A couple approaches 1001 Massachusetts Ave., the possible site for a medical marijuana dispensary in Mid-Cambridge. (Photo: Google)

A couple approaches 1001 Massachusetts Ave., the possible site for a medical marijuana dispensary in Mid-Cambridge. (Photo: Google)

Another medical marijuana facility is taking a run at Cambridge, and facing the same hurdles as Greeneway Wellness, which was forced to back out at the end of 2014.

Milford Medicinals, which seems on track to open a pot dispensary and cultivation facility in Milford in early 2016, is hoping for permission to operate a dispensary in leased space at 1001 Massachusetts Ave. in Mid-Cambridge, just outside of Harvard Square. The city would have to amend its zoning to allow it, a request that will be heard by the City Council on Monday for potential referral to its Ordinance Committee and to the Planning Board.

While the location is central, accessible and at least 500 from a school or other place where children gather, as city officials have specified in zoning law, it is also far from the “medical marijuana overlay districts” set by the city in 2013 in Alewife and NorthPoint.

The previous bidder to operate a Cambridge marijuana dispensary, John Greene and his Greeneway Wellness Foundation, struggled to find the perfect location. His first attempt was for office space at 11 First St., East Cambridge, literally across the street from the border of the NorthPoint medical marijuana overlay district, but the state released the address before Greene could talk with neighbors or city officials, and he was run off. Then Greene looked at 61 Mooney St., down a block defined on two sides by the Alewife overlay district, but not in it.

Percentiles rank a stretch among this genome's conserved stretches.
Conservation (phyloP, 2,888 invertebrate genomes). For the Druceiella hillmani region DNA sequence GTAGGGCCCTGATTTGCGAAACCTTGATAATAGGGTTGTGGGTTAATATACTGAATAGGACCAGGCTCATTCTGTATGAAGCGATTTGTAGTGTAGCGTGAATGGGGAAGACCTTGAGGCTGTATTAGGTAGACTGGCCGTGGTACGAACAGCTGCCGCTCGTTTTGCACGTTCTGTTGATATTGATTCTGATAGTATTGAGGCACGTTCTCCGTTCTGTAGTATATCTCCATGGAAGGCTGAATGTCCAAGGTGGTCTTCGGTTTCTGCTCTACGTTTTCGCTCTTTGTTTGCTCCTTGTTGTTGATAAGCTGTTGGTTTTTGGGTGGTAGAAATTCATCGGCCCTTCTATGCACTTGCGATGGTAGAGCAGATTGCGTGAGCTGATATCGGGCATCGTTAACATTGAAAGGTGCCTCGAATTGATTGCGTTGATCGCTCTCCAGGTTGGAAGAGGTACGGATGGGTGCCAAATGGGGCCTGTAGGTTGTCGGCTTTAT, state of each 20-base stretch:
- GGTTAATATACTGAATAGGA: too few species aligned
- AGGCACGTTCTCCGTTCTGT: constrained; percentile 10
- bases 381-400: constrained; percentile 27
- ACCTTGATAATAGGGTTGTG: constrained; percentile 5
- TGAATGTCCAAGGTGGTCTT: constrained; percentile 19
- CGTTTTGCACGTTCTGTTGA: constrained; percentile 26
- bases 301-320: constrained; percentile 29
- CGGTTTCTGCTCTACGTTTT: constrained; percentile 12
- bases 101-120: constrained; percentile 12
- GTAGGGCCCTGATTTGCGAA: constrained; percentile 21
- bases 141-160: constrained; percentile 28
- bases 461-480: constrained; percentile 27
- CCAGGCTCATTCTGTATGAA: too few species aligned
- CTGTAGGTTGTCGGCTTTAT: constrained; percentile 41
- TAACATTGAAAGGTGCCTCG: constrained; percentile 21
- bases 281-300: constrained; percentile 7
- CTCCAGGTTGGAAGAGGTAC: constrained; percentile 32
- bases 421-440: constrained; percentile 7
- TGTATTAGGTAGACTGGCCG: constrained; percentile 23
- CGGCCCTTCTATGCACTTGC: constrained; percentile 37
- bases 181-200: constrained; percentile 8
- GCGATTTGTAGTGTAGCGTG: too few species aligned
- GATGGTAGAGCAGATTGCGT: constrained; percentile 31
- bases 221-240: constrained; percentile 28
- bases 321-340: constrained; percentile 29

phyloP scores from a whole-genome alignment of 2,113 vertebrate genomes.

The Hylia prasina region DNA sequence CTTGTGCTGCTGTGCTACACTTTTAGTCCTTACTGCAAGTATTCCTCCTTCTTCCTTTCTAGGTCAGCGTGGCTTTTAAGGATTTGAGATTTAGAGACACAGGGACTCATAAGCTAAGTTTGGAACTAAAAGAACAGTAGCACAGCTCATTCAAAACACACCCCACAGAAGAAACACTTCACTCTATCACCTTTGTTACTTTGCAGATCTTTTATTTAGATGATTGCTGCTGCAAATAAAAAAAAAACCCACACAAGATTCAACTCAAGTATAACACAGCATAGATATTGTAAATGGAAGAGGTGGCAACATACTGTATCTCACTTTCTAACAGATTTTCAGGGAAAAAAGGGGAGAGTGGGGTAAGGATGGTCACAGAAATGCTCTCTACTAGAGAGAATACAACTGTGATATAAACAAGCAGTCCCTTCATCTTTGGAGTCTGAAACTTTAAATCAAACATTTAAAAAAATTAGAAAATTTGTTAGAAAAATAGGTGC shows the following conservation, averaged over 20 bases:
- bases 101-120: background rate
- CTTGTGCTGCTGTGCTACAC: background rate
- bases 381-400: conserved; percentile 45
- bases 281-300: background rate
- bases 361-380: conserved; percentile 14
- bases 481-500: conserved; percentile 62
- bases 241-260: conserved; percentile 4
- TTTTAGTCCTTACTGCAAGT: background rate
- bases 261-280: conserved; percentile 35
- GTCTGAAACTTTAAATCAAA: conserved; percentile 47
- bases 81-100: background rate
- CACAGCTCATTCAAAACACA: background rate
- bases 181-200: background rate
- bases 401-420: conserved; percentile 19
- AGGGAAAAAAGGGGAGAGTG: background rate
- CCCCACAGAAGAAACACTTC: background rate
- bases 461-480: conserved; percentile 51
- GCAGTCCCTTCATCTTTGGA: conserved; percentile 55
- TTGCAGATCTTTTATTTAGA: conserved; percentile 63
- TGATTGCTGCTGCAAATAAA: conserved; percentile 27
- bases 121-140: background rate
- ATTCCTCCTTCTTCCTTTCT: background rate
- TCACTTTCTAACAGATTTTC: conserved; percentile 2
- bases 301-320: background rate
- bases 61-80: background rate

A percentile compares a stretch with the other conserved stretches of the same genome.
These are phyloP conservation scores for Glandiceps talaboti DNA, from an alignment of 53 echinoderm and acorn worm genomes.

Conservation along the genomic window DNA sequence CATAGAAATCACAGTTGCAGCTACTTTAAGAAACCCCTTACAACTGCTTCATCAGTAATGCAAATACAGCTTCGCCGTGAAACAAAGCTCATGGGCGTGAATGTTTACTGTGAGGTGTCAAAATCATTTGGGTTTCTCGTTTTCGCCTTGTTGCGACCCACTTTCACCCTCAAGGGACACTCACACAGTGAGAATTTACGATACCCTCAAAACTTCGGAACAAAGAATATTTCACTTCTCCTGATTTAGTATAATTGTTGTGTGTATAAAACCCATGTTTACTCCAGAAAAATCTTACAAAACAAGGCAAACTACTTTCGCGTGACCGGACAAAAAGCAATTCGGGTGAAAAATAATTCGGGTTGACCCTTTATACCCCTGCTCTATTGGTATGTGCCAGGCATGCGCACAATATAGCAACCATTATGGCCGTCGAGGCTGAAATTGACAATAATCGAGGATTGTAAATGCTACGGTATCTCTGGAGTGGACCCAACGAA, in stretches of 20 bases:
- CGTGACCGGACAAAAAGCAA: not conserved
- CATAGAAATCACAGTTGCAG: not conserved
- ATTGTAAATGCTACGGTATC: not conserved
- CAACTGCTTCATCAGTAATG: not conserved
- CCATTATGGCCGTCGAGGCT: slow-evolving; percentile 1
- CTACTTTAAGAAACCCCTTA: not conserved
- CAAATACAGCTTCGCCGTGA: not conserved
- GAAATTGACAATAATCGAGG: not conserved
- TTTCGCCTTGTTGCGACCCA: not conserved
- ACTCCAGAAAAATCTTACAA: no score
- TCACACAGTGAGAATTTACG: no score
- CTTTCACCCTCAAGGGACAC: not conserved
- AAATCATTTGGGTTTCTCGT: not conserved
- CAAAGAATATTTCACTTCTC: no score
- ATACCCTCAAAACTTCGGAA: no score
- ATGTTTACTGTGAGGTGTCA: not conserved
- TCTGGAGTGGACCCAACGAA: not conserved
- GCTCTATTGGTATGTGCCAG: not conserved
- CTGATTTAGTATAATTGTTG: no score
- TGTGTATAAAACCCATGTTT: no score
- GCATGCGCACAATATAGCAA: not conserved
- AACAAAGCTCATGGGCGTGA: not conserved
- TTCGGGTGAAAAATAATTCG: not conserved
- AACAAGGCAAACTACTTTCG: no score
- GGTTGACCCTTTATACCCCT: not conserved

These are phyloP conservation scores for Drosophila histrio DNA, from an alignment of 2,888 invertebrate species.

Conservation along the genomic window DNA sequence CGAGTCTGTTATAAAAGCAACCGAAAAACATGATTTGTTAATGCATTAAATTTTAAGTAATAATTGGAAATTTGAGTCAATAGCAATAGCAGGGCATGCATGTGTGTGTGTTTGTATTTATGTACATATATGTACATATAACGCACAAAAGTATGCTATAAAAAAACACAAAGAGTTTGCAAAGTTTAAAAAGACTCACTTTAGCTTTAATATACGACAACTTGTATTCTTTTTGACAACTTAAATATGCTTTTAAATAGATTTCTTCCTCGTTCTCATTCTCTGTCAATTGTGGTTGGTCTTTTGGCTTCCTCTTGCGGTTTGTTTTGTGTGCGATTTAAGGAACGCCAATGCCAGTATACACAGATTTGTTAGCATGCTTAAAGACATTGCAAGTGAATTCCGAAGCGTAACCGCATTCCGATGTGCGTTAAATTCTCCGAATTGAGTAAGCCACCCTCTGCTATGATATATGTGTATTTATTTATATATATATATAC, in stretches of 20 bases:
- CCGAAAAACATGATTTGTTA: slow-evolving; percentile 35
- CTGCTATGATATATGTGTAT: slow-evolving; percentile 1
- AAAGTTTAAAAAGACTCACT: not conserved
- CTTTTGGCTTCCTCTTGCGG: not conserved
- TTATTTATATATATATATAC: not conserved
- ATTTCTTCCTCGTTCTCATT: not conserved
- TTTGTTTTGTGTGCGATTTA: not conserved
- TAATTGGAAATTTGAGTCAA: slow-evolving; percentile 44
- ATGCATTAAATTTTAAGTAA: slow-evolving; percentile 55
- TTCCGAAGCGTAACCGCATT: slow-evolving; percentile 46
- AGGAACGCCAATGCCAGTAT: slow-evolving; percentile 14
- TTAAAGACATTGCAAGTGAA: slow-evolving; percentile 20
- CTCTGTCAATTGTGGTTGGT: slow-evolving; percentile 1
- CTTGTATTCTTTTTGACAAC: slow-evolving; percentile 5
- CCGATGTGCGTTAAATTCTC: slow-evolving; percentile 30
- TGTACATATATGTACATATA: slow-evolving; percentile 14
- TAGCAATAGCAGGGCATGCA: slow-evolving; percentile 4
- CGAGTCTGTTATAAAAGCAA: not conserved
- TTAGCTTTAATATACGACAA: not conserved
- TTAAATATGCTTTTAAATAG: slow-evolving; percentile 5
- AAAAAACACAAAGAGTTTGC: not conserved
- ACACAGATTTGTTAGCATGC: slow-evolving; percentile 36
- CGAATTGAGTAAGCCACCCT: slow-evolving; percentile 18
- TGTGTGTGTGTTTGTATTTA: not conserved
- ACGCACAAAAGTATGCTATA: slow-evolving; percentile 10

After winning a one-block extension of the zoning, Greeneway Wellness fell afoul of state restrictions over finance rules caught between state legality and federal illegality.

“Cambridge was a hard nut to crack in terms of zoning,” Greene said Sunday of opening a dispensary, “but the state made it impossible.”

Greeneway Wellness gave up at the end of 2014, he said. “We looked at keeping the capital and everything going, and it became pretty tough.”

Medical marijuana in Massachusetts was legalized when a Nov. 6, 2012, state ballot passed with 63 percent voting in favor. Response was even stronger in Cambridge, where 79 percent of those voting on the question were in favor. The law went into effect the following Jan. 1, officially giving each county in Massachusetts at least one treatment center but no more than five.

But the state’s first dispensary opened only in June, a year and a half afterward, and now there are three statewide, including in Brockton and Taunton. More than 18,000 people are certified for medical marijuana, according to the state, but fewer than 13,000 have cards allowing them to buy.

“Three years after 79 percent of Cambridge voters approved the medical marijuana ballot initiative, there is still no such facility located in the city,” Milford Medicinals says in its 36-signature petition. The company says it will use its Milford facility to cultivate the marijuana sold in Cambridge, but even without needing the room to grow it couldn’t find an adequate facility in the pot overlay districts.

It says the Mid-Cambridge space, in a building that has hosted a bike shop, gluten-free bakery and Indian restaurant, can be “easily be made to conform to the spirit and intent of the zoning.”

Greene thinks getting approval may be harder than the Milford owners think.

“It took us a year and a half to get the residents familiar with us,” he said. “I wish them all the best, but Mass. Ave. is kind of a stretch” for zoning.